• John McCabe
  • Violin Concerto No. 2 (1980)

  • Novello & Co Ltd (World)

Commissioned by Erich Gruenberg with funds from the Arts Council

  • 33(obda)33/4.3.2+btbn.1/timp.3perc/hp.cel/str
  • violin
  • 38 min

Programme Note

Dances (various tempi)
Con moto, poco pesante - cadenza -

This work was commissioned by Erich Gruenberg, with the aid of funds provided by the Arts Council of Great Britain, and it is dedicated to him. This commemorates not only the commissioning of the work but also our collaboration as recitalists in a violin and piano duo - it is always a particular pleasure to be able to write a substantial work for someone whose playing one knows well from such a partnership, and doubtless the work reflects something of my appreciation of Mr Gruenberg's style and musicianship. A concerto, however, will also doubtless explore the nature of the solo instrument, and in this piece I wanted to write something of a predominantly lyrical character.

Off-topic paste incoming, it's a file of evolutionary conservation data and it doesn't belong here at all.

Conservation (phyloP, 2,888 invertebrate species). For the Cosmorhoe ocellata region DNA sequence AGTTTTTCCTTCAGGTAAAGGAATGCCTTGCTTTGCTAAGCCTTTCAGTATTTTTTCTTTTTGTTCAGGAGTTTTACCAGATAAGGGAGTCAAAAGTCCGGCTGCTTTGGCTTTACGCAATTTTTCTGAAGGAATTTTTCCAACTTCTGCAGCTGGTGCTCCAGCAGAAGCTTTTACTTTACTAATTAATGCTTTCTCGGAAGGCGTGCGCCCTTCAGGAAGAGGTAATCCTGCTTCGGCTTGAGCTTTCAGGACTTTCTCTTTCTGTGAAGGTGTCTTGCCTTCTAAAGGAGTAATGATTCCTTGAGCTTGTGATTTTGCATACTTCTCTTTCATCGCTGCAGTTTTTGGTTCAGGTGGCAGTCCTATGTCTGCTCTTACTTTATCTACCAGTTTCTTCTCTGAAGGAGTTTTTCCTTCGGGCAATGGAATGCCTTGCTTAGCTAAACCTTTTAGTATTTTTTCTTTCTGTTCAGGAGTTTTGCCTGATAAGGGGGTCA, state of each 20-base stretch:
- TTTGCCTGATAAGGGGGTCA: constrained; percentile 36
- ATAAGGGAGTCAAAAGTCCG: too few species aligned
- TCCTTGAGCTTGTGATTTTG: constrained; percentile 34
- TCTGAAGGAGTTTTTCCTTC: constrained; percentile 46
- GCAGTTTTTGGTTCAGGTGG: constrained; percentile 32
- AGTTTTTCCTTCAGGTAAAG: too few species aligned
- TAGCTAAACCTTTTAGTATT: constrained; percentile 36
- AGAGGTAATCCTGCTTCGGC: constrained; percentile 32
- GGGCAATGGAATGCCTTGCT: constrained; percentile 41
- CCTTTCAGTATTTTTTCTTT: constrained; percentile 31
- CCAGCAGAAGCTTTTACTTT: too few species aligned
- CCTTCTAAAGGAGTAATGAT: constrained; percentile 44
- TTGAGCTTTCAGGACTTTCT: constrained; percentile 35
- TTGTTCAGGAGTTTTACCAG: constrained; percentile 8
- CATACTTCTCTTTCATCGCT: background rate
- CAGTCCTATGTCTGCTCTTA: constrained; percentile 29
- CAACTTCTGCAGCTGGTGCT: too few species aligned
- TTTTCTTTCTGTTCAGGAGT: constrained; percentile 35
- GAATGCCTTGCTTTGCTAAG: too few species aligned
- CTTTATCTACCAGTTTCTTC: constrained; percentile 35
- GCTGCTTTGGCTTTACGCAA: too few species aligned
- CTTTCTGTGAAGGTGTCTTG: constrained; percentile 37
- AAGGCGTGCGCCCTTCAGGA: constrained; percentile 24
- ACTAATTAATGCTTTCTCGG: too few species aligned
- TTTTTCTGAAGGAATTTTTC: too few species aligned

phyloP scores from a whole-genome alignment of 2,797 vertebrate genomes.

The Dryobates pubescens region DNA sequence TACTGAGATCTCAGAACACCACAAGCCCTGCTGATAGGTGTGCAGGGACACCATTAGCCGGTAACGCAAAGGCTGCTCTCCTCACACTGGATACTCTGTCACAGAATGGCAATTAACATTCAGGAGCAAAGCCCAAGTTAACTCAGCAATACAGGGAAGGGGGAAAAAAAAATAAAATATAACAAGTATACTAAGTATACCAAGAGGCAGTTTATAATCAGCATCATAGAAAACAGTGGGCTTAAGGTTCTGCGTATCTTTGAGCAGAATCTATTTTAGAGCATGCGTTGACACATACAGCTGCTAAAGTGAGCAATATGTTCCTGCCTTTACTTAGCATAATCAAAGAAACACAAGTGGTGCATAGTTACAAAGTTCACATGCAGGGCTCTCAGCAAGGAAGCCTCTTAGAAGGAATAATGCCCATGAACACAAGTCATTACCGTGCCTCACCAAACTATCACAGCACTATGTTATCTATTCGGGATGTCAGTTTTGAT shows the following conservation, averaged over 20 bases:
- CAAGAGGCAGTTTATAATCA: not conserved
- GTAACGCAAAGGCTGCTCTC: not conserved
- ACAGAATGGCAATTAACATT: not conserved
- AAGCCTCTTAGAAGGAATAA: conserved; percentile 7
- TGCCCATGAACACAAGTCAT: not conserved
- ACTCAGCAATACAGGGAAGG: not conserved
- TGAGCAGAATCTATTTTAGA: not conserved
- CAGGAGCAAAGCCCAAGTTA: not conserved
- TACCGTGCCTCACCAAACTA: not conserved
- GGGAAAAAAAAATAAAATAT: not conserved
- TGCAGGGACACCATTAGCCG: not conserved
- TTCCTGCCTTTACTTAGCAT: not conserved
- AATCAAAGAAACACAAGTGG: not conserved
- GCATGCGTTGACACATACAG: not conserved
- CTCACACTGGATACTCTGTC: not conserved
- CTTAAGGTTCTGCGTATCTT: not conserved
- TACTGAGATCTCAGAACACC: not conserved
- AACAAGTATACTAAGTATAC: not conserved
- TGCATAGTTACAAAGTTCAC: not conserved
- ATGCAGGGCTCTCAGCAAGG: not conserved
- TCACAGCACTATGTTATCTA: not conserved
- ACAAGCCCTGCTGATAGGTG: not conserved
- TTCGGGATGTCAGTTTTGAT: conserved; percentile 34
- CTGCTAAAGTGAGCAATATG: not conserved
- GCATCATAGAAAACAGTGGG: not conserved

It is melodic feeling which dominates the work, though in the first movement especially it is sometimes pitted against what might be called "anti-lyrical" elements. In the opening Moderato it is the contrast between these two things that provides the music with its impulse. The second movement is entitled "Dances", these being of two kinds - balletic, as for instance in the duet for violin and oboe d'amore which forms part of the first slow section, and folk, as in the later, quicker sections. The folk influences range from Spanish through Norwegian to Polish, the fastest section being influenced by the rhythm of the Polish oberek.

The third movement has a more sturdy, vigorous feeling, somewhat toccata-like, and leads to a solo cadenza which, apart from recalling motifs heard earlier in the work, gradually reduces the rhythmic "temperature" of the music to lead into the slow final movement. This is a passacaglia on a series of four chords heard at the outset, and the movement is dominated by the contrast between the melodic solo part and the extremely harmonic nature of the orchestral part. There are throughout the work various cross-references between the movements, though it is the opening tune that returns to close the concerto. There is a strong key-centre underlying the music, the key-note being F sharp.

© John McCabe